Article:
The majority of Americans live in poorly designed homes that are haphazardly sited, thoughtlessly constructed, and, in some cases, hazardous to their health.

The quality of most new single-family construction for the last 40 years is at best only adequate. Despite general progress in building technology, few home design innovations have been sought after by the home building industry. The vast majority of single-family house plans built today are simply variations of a few dozen house plans that are decades old. These homes rarely are adapted to their specific locations, have plans that reflect the way most of us live, are pleasing to the eye, or contain details that give them a sense of quality. Our built environment is plagued by sprawl--by a relentless consumption of building materials and land, with little attempt to honor either.

Record numbers of houses are being built each year with higher construction budgets than ever before, yet residential architects are largely at the margins of this boom. Led by developers, the home construction bonanza is driven by dollars and not by concerns about design integrity, human safety and well-being, and environmental sustainability. Their success would seem to indicate that the "industry standard" single-family home is all that is desired by the general public and causes no concern to the architecture profession.

Despite appearances, both architects and homeowners care about the state of residential design. Those of us who design homes as the central focus of our architectural careers know there are thousands of architects and millions of homeowners throughout the country who take home design seriously. Among the general public, there's a booming market for information on home design, demonstrated by a proliferation of television programs, Internet sites, and printed publications on the subject. Homeowners and would-be home buyers are increasingly discontent with the current state of housing, and they're looking for solutions. As a result, a growing number of architects are actively writing and talking about house design to the general public as a distinct discipline of the architecture profession.

Change is needed; change is possible. We believe that by coming together as a congress, residential architects can be a powerful and effective force for positive change.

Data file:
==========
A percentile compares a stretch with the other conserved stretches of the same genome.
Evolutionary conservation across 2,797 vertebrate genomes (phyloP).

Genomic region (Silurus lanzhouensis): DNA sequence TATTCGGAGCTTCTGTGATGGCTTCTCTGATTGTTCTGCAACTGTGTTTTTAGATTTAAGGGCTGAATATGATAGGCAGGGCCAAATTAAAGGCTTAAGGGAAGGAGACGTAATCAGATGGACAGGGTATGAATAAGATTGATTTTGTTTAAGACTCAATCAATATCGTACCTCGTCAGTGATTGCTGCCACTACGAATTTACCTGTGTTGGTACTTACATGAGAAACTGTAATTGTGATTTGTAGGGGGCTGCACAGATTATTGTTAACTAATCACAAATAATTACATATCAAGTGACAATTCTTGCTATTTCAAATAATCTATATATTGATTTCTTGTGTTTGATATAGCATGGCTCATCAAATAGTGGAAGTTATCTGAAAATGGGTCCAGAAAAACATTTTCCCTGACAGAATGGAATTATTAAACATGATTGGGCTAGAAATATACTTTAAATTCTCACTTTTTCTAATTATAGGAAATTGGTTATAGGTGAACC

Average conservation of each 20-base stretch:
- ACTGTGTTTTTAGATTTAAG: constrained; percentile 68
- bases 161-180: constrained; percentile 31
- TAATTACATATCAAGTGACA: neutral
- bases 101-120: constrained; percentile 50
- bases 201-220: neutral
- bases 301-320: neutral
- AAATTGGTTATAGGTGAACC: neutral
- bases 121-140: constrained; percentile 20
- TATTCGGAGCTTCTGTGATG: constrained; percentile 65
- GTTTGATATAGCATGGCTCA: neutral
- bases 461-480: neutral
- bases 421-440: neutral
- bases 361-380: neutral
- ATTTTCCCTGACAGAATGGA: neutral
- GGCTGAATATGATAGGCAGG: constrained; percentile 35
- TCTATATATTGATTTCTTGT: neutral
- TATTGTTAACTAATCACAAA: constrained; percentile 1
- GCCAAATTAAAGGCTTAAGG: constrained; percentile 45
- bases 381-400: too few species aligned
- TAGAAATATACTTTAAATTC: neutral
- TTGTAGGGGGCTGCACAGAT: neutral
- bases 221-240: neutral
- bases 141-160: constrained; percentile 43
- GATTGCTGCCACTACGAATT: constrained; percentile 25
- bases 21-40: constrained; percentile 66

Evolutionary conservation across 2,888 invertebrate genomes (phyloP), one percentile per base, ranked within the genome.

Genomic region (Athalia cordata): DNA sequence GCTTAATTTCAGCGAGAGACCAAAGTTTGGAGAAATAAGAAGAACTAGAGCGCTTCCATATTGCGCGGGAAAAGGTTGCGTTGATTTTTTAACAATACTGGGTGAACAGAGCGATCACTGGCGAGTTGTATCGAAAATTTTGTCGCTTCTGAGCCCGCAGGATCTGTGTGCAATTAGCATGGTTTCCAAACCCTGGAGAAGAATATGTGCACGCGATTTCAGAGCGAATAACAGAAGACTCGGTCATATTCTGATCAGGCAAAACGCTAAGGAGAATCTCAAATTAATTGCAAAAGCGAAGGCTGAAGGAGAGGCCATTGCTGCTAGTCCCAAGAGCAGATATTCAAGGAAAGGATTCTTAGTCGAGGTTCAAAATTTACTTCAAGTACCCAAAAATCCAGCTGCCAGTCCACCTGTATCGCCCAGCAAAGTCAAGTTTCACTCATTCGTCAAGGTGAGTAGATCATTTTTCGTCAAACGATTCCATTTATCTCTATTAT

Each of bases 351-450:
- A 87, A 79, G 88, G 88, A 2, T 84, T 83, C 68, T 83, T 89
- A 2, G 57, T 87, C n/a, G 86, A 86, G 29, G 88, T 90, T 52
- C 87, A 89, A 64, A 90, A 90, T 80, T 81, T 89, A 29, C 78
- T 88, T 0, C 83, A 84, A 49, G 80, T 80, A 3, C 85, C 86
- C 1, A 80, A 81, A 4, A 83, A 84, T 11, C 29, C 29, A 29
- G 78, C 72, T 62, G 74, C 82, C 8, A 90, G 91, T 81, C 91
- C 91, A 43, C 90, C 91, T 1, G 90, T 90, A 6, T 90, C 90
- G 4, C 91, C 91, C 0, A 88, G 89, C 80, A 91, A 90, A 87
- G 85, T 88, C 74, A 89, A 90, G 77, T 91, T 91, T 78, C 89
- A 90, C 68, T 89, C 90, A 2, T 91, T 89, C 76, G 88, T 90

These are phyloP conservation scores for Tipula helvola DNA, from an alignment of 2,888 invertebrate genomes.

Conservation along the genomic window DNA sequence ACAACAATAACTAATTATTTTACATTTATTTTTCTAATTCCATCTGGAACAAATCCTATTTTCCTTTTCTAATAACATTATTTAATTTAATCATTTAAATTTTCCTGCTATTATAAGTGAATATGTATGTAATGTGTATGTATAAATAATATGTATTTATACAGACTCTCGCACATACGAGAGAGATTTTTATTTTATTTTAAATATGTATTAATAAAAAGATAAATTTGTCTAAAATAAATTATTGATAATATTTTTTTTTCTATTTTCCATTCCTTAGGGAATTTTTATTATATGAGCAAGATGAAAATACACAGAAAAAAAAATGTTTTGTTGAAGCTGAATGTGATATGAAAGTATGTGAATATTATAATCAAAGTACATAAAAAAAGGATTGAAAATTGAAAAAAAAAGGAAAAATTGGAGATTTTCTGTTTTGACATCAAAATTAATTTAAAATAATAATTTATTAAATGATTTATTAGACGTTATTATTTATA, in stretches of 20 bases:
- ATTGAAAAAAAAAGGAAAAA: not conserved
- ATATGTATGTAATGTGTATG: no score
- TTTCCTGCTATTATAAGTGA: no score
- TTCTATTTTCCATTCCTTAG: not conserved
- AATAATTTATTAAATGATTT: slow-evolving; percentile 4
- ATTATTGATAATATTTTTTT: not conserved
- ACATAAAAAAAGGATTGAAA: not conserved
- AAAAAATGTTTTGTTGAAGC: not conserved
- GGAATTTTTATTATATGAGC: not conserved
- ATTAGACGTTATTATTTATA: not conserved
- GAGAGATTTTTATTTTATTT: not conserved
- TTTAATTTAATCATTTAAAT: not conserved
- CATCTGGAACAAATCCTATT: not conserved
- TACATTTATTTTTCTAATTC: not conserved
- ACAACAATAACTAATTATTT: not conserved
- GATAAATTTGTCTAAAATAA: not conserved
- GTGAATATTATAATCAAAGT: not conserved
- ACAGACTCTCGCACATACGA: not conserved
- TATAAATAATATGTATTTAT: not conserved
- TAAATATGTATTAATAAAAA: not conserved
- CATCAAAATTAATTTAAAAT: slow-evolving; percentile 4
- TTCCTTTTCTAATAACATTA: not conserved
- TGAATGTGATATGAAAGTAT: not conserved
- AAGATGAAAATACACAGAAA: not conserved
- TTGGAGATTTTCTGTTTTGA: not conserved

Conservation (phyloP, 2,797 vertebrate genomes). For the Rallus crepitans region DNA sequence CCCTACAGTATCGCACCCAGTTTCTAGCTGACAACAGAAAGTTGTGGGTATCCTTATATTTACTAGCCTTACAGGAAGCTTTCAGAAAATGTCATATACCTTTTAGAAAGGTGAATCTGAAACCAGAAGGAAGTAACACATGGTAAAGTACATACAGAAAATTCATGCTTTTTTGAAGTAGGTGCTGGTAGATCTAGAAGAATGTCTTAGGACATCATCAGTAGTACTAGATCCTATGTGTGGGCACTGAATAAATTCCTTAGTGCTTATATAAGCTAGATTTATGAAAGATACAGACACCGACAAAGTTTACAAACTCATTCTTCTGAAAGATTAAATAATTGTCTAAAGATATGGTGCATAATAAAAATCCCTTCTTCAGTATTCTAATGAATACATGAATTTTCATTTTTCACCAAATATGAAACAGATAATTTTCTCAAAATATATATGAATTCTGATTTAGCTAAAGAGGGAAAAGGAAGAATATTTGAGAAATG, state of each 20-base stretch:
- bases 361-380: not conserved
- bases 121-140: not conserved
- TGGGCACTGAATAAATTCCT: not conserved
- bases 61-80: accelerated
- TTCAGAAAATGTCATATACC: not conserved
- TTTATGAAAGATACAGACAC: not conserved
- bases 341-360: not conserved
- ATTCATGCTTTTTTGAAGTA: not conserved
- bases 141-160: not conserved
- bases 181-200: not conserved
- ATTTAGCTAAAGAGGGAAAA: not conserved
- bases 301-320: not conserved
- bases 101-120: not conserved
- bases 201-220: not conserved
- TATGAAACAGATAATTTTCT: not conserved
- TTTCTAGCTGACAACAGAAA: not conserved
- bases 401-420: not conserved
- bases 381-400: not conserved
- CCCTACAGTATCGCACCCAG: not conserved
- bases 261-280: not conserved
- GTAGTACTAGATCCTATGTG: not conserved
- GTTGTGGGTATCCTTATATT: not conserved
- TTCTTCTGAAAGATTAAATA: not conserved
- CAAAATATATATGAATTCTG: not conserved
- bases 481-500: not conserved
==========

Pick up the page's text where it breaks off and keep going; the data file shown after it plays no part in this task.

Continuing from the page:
Towards this end, we have developed a Mission Statement with a set of priorities. We'll be conferring in June with a group of Founding Counselors in Washington, D.C., at the national headquarters of the AIA. Our initial goal is to chart a course for aggressive exploration of our chosen craft's future, while identifying and acknowledging our present problems and strengths. Ultimately, with the support of the AIA, Taunton Press, and residential architect, the Congress of Residential Architects will formally convene on December 8 in Los Angeles for its inaugural forum on The State of Residential Architecture.

mission statement

congress of residential architects (CORA)

The purpose of the Congress of Residential Architects is to provide a continuing forum in various venues for advocating and enhancing residential architecture by licensed professionals in North America. These forums would be focused on the following principles:

  1. Sharing knowledge among architects who have dedicated their practice to designing single-family homes.
  2. Demonstrating the relevance and value of single-family residential design to the public at large.
  3. Enhancing the knowledge and development of design methodologies and technical and social research to benefit the practice of single-family residential design.
  4. Fostering communication between architects and publishing and professionalorganizations to make single-family residential design accessible to the general public.
  5. Encouraging and improving academic programs that teach the art and science of designing single-family homes.
  6. Providing advocacy in related fields such as land-use laws, aesthetic regulations, and technological systems specific to single-family residential design.
  7. Recognizing excellence in single-family residential design.

Duo Dickinson, AIA, has a residential practice based in Madison, Conn. He's the author of six books about residential design, including The House You Build, due out this fall from The Taunton Press. His column "By Design" appears in This Old House magazine.

Jeremiah Eck, FAIA, is the senior partner of Boston-based Jeremiah Eck Architects,a former lecturer in architecture at the Harvard Graduate School of Design, and a landscape painter. His recent book, The Distinctive Home: A Vision of Timeless Design, launched The Taunton Press's joint imprint with The American Institute of Architects.

Dennis Wedlick, AIA, is the founder of New York City-based Dennis Wedlick Architect. He's the author of three books about residential design, including the recent Designing the Good Home from Harper Design International. He teaches architecture at theUniversity of Pennsylvania and speaks nationally about residential architecture.